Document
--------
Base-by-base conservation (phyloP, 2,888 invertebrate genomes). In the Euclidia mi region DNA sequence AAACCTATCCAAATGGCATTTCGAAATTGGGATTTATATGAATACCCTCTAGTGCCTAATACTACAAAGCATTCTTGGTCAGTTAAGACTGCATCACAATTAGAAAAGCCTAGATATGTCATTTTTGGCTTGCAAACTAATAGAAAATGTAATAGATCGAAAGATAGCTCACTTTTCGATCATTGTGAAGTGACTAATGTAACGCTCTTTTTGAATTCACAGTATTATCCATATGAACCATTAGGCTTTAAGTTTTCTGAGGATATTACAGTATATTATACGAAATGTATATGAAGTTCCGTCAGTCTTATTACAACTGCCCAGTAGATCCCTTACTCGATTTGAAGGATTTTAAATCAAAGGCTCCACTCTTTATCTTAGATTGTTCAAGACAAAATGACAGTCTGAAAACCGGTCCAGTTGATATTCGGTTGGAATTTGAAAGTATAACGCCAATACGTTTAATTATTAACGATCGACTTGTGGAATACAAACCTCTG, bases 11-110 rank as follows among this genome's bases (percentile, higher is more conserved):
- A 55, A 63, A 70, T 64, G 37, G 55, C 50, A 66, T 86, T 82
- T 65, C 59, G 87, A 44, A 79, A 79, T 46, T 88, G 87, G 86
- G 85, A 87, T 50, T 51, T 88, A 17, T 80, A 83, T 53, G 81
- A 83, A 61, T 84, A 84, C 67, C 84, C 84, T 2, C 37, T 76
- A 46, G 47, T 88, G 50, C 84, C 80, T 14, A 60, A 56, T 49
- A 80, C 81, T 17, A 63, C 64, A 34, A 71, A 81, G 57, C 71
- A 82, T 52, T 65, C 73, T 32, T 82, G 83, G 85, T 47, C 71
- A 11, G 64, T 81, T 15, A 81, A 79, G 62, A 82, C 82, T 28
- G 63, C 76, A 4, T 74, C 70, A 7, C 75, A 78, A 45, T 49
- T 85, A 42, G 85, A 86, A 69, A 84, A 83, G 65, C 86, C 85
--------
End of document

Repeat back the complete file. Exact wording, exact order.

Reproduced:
Base-by-base conservation (phyloP, 2,888 invertebrate genomes). In the Euclidia mi region DNA sequence AAACCTATCCAAATGGCATTTCGAAATTGGGATTTATATGAATACCCTCTAGTGCCTAATACTACAAAGCATTCTTGGTCAGTTAAGACTGCATCACAATTAGAAAAGCCTAGATATGTCATTTTTGGCTTGCAAACTAATAGAAAATGTAATAGATCGAAAGATAGCTCACTTTTCGATCATTGTGAAGTGACTAATGTAACGCTCTTTTTGAATTCACAGTATTATCCATATGAACCATTAGGCTTTAAGTTTTCTGAGGATATTACAGTATATTATACGAAATGTATATGAAGTTCCGTCAGTCTTATTACAACTGCCCAGTAGATCCCTTACTCGATTTGAAGGATTTTAAATCAAAGGCTCCACTCTTTATCTTAGATTGTTCAAGACAAAATGACAGTCTGAAAACCGGTCCAGTTGATATTCGGTTGGAATTTGAAAGTATAACGCCAATACGTTTAATTATTAACGATCGACTTGTGGAATACAAACCTCTG, bases 11-110 rank as follows among this genome's bases (percentile, higher is more conserved):
- A 55, A 63, A 70, T 64, G 37, G 55, C 50, A 66, T 86, T 82
- T 65, C 59, G 87, A 44, A 79, A 79, T 46, T 88, G 87, G 86
- G 85, A 87, T 50, T 51, T 88, A 17, T 80, A 83, T 53, G 81
- A 83, A 61, T 84, A 84, C 67, C 84, C 84, T 2, C 37, T 76
- A 46, G 47, T 88, G 50, C 84, C 80, T 14, A 60, A 56, T 49
- A 80, C 81, T 17, A 63, C 64, A 34, A 71, A 81, G 57, C 71
- A 82, T 52, T 65, C 73, T 32, T 82, G 83, G 85, T 47, C 71
- A 11, G 64, T 81, T 15, A 81, A 79, G 62, A 82, C 82, T 28
- G 63, C 76, A 4, T 74, C 70, A 7, C 75, A 78, A 45, T 49
- T 85, A 42, G 85, A 86, A 69, A 84, A 83, G 65, C 86, C 85